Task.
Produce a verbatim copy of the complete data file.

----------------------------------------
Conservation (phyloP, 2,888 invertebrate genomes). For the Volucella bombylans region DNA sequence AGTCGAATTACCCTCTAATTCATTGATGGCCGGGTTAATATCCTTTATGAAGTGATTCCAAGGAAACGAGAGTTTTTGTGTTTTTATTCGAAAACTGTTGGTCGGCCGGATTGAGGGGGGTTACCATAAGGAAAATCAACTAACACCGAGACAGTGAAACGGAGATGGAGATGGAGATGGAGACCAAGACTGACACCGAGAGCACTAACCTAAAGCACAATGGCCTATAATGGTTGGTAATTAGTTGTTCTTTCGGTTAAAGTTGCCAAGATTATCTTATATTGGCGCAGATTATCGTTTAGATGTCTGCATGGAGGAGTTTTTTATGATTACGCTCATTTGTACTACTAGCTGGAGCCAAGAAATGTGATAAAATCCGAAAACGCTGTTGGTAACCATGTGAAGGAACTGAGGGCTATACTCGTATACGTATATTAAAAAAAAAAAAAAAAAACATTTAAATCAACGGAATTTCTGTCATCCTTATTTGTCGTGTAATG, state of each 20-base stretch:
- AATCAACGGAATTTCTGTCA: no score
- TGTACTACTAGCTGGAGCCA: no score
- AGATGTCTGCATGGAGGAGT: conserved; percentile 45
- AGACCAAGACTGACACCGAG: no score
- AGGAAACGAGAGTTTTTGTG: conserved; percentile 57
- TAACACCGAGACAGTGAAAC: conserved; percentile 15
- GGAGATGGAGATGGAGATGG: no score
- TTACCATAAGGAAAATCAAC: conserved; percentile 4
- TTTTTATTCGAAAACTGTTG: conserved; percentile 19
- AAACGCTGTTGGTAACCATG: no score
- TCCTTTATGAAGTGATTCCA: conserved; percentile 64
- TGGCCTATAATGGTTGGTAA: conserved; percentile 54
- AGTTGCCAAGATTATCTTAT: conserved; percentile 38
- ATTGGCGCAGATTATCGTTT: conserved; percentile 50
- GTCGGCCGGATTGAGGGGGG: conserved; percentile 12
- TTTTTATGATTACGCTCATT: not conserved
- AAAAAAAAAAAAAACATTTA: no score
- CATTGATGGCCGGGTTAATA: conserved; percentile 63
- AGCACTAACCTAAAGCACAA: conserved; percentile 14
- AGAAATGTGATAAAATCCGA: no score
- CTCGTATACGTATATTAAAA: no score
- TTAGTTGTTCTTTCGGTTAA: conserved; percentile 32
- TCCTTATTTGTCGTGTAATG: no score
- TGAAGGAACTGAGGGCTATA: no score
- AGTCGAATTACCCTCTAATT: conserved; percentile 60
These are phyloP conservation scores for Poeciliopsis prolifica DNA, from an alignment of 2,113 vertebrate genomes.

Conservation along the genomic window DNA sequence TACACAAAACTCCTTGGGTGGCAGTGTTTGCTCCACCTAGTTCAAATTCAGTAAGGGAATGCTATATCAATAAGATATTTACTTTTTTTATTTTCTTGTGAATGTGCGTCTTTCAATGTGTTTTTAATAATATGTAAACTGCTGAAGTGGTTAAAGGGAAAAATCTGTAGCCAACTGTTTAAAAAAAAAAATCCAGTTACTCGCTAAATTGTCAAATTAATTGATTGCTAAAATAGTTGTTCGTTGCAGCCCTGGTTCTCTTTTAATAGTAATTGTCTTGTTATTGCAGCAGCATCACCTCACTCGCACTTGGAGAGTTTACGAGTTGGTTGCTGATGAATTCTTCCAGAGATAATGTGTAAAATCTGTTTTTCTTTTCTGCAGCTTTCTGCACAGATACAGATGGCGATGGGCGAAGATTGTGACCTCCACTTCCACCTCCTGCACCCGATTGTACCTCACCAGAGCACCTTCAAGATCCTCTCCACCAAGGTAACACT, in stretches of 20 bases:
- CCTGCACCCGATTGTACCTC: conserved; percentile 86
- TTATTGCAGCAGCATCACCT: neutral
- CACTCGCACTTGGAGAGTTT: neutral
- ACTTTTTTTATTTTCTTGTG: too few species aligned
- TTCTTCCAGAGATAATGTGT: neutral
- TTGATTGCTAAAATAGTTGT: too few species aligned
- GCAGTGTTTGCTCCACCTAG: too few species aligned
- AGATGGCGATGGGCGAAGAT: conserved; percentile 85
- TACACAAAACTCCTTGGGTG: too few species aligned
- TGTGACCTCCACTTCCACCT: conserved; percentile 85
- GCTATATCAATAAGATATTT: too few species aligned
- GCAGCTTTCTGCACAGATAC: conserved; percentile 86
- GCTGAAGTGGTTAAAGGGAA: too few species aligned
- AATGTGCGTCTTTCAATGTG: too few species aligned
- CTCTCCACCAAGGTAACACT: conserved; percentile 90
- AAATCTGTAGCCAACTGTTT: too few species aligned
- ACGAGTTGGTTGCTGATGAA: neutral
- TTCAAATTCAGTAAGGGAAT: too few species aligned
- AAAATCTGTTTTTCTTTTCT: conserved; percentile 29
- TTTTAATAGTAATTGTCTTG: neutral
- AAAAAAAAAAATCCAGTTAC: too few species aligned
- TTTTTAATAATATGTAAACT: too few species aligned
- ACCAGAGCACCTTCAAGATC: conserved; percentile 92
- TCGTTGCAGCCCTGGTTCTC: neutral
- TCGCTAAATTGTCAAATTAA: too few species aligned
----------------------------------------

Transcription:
Conservation (phyloP, 2,888 invertebrate genomes). For the Volucella bombylans region DNA sequence AGTCGAATTACCCTCTAATTCATTGATGGCCGGGTTAATATCCTTTATGAAGTGATTCCAAGGAAACGAGAGTTTTTGTGTTTTTATTCGAAAACTGTTGGTCGGCCGGATTGAGGGGGGTTACCATAAGGAAAATCAACTAACACCGAGACAGTGAAACGGAGATGGAGATGGAGATGGAGACCAAGACTGACACCGAGAGCACTAACCTAAAGCACAATGGCCTATAATGGTTGGTAATTAGTTGTTCTTTCGGTTAAAGTTGCCAAGATTATCTTATATTGGCGCAGATTATCGTTTAGATGTCTGCATGGAGGAGTTTTTTATGATTACGCTCATTTGTACTACTAGCTGGAGCCAAGAAATGTGATAAAATCCGAAAACGCTGTTGGTAACCATGTGAAGGAACTGAGGGCTATACTCGTATACGTATATTAAAAAAAAAAAAAAAAAACATTTAAATCAACGGAATTTCTGTCATCCTTATTTGTCGTGTAATG, state of each 20-base stretch:
- AATCAACGGAATTTCTGTCA: no score
- TGTACTACTAGCTGGAGCCA: no score
- AGATGTCTGCATGGAGGAGT: conserved; percentile 45
- AGACCAAGACTGACACCGAG: no score
- AGGAAACGAGAGTTTTTGTG: conserved; percentile 57
- TAACACCGAGACAGTGAAAC: conserved; percentile 15
- GGAGATGGAGATGGAGATGG: no score
- TTACCATAAGGAAAATCAAC: conserved; percentile 4
- TTTTTATTCGAAAACTGTTG: conserved; percentile 19
- AAACGCTGTTGGTAACCATG: no score
- TCCTTTATGAAGTGATTCCA: conserved; percentile 64
- TGGCCTATAATGGTTGGTAA: conserved; percentile 54
- AGTTGCCAAGATTATCTTAT: conserved; percentile 38
- ATTGGCGCAGATTATCGTTT: conserved; percentile 50
- GTCGGCCGGATTGAGGGGGG: conserved; percentile 12
- TTTTTATGATTACGCTCATT: not conserved
- AAAAAAAAAAAAAACATTTA: no score
- CATTGATGGCCGGGTTAATA: conserved; percentile 63
- AGCACTAACCTAAAGCACAA: conserved; percentile 14
- AGAAATGTGATAAAATCCGA: no score
- CTCGTATACGTATATTAAAA: no score
- TTAGTTGTTCTTTCGGTTAA: conserved; percentile 32
- TCCTTATTTGTCGTGTAATG: no score
- TGAAGGAACTGAGGGCTATA: no score
- AGTCGAATTACCCTCTAATT: conserved; percentile 60
These are phyloP conservation scores for Poeciliopsis prolifica DNA, from an alignment of 2,113 vertebrate genomes.

Conservation along the genomic window DNA sequence TACACAAAACTCCTTGGGTGGCAGTGTTTGCTCCACCTAGTTCAAATTCAGTAAGGGAATGCTATATCAATAAGATATTTACTTTTTTTATTTTCTTGTGAATGTGCGTCTTTCAATGTGTTTTTAATAATATGTAAACTGCTGAAGTGGTTAAAGGGAAAAATCTGTAGCCAACTGTTTAAAAAAAAAAATCCAGTTACTCGCTAAATTGTCAAATTAATTGATTGCTAAAATAGTTGTTCGTTGCAGCCCTGGTTCTCTTTTAATAGTAATTGTCTTGTTATTGCAGCAGCATCACCTCACTCGCACTTGGAGAGTTTACGAGTTGGTTGCTGATGAATTCTTCCAGAGATAATGTGTAAAATCTGTTTTTCTTTTCTGCAGCTTTCTGCACAGATACAGATGGCGATGGGCGAAGATTGTGACCTCCACTTCCACCTCCTGCACCCGATTGTACCTCACCAGAGCACCTTCAAGATCCTCTCCACCAAGGTAACACT, in stretches of 20 bases:
- CCTGCACCCGATTGTACCTC: conserved; percentile 86
- TTATTGCAGCAGCATCACCT: neutral
- CACTCGCACTTGGAGAGTTT: neutral
- ACTTTTTTTATTTTCTTGTG: too few species aligned
- TTCTTCCAGAGATAATGTGT: neutral
- TTGATTGCTAAAATAGTTGT: too few species aligned
- GCAGTGTTTGCTCCACCTAG: too few species aligned
- AGATGGCGATGGGCGAAGAT: conserved; percentile 85
- TACACAAAACTCCTTGGGTG: too few species aligned
- TGTGACCTCCACTTCCACCT: conserved; percentile 85
- GCTATATCAATAAGATATTT: too few species aligned
- GCAGCTTTCTGCACAGATAC: conserved; percentile 86
- GCTGAAGTGGTTAAAGGGAA: too few species aligned
- AATGTGCGTCTTTCAATGTG: too few species aligned
- CTCTCCACCAAGGTAACACT: conserved; percentile 90
- AAATCTGTAGCCAACTGTTT: too few species aligned
- ACGAGTTGGTTGCTGATGAA: neutral
- TTCAAATTCAGTAAGGGAAT: too few species aligned
- AAAATCTGTTTTTCTTTTCT: conserved; percentile 29
- TTTTAATAGTAATTGTCTTG: neutral
- AAAAAAAAAAATCCAGTTAC: too few species aligned
- TTTTTAATAATATGTAAACT: too few species aligned
- ACCAGAGCACCTTCAAGATC: conserved; percentile 92
- TCGTTGCAGCCCTGGTTCTC: neutral
- TCGCTAAATTGTCAAATTAA: too few species aligned